Unlike home or automobile insurance, boat insurance policies can vary considerably from one company to another. What type of navigation insurance is best for you? Try these tips. They come from experts from the largest association of recreational boat owners in the country, BoatU.S.
Know your insurer: one way to find a good insurer is to ask friends who have already filed a claim. Insurance companies can accept monthly premiums, but the best way for a company to meet expectations when something is wrong is a better indicator.
Insurance for the home or separately: consider hiring a separate insurance policy for the boat, instead of adding it to your policy, as it often limits some of the risks related to the navy, such as salvage, sequestration, shipwrecks, pollution or Damage to the environment. Regardless of the amount for which the boat is insured, you must have separate but equal funds for all rescue work. This means that you receive compensation for the loss of your boat and that you do not have to pay extra to have the remains of a waterway removed.
Agreed value versus current value: these are the two main options that sailors face and the depreciation that distinguishes them. A policy of “agreed value” covers the vessel at the value you and your insurer agree to. Although it usually costs more in advance, there is no depreciation in case of the total loss of the ship (some partial losses can be amortized). The “cash delivery” policies, on the other hand, cost less initially, but take depreciation into account and only pay up to the actual value of the cash delivery at the time the ship is declared to be a loss or loss. total or partial. of the property.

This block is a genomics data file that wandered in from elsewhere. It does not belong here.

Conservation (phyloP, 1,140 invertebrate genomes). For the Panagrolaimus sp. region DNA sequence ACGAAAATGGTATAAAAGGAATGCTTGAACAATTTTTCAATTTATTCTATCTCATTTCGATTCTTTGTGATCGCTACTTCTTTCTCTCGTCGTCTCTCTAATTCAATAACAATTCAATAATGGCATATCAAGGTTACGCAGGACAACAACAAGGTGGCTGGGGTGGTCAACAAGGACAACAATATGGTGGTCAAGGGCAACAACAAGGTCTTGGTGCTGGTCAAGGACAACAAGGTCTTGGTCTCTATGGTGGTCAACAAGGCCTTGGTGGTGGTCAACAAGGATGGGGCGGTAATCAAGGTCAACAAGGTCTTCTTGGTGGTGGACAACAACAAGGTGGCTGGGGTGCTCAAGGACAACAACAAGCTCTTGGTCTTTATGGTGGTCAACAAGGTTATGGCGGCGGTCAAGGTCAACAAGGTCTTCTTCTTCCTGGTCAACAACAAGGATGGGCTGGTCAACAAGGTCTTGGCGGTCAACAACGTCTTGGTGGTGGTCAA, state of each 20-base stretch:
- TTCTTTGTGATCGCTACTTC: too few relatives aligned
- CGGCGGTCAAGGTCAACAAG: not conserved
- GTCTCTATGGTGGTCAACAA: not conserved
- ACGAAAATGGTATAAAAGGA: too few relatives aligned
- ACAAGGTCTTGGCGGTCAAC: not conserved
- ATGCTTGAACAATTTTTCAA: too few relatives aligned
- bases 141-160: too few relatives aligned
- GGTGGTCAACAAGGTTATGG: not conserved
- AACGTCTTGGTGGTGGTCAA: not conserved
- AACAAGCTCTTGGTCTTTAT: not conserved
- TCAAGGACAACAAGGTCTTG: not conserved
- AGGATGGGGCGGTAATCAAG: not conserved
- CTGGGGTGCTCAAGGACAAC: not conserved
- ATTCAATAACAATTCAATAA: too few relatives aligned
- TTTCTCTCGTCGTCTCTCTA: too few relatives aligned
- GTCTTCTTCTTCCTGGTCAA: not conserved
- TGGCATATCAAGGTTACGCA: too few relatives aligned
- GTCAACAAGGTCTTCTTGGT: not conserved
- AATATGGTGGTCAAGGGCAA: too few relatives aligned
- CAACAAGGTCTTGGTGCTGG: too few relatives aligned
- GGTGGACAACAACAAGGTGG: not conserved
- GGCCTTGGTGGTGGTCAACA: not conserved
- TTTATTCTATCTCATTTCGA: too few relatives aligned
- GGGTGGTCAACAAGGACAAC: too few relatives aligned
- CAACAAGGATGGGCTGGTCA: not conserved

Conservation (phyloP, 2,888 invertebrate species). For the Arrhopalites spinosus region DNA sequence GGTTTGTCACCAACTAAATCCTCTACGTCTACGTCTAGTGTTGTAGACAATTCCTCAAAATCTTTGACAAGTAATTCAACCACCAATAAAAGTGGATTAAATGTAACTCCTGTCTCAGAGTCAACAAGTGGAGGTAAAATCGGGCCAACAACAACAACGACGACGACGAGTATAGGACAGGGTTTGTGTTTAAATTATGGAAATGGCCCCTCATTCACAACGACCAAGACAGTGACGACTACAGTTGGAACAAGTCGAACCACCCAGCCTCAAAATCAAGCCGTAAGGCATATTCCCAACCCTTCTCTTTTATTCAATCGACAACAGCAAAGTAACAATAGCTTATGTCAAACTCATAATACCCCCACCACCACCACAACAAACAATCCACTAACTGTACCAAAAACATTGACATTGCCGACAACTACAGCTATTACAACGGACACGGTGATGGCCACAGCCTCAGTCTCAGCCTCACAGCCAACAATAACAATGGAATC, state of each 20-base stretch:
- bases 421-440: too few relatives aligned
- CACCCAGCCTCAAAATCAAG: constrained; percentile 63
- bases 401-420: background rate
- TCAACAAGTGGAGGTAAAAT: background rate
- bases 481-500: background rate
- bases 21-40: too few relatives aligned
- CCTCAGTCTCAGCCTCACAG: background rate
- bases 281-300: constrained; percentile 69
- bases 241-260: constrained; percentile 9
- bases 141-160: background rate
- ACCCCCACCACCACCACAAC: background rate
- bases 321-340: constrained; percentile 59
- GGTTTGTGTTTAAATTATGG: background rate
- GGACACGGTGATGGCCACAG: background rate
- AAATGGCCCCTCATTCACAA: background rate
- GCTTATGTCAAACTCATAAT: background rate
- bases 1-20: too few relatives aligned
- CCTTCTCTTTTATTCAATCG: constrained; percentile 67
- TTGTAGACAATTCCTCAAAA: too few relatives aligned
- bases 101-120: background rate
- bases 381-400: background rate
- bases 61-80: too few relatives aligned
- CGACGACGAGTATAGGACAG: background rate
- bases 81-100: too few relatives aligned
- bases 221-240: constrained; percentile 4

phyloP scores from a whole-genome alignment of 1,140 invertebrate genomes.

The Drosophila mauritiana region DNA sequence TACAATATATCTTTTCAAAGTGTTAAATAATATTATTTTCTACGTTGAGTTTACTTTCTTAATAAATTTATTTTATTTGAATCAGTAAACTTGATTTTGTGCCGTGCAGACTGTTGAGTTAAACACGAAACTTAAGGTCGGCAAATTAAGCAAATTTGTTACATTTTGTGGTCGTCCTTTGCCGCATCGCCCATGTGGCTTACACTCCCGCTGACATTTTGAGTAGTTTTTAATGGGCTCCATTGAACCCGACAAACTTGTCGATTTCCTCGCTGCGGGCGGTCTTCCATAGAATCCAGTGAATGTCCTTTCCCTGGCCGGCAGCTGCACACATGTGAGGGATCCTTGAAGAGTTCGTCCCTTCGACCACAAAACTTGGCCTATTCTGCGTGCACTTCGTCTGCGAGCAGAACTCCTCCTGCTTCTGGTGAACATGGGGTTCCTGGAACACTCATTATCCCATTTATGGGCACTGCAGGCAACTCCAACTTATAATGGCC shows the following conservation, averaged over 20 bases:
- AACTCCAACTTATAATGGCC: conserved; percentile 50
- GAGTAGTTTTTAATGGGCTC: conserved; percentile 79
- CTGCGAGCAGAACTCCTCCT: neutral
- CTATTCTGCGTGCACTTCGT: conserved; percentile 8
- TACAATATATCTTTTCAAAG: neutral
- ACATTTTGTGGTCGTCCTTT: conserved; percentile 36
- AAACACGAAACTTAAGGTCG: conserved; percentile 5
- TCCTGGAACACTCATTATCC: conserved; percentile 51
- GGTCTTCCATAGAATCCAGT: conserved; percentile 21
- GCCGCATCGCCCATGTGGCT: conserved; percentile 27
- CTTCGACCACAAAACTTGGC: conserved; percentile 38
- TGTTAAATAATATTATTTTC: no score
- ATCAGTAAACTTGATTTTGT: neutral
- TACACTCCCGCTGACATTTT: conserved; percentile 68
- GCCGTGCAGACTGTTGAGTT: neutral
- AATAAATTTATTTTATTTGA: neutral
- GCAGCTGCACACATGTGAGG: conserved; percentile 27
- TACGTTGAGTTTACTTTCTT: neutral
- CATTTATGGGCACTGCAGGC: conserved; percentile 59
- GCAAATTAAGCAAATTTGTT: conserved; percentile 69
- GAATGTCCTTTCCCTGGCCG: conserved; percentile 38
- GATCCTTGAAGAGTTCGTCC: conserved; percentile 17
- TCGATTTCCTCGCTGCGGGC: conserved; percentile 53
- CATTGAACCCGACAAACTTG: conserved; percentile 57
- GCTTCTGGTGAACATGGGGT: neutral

Customize: Sailors may need fishing equipment and tournament coverage, as well as cruising extensions if they are towing their boat away from home. You may want to “freeze the blanket” if you live in a temperate climate because, paradoxically, this is where most of this damage occurs. A good insurer will adapt its coverage to your needs to avoid surprises.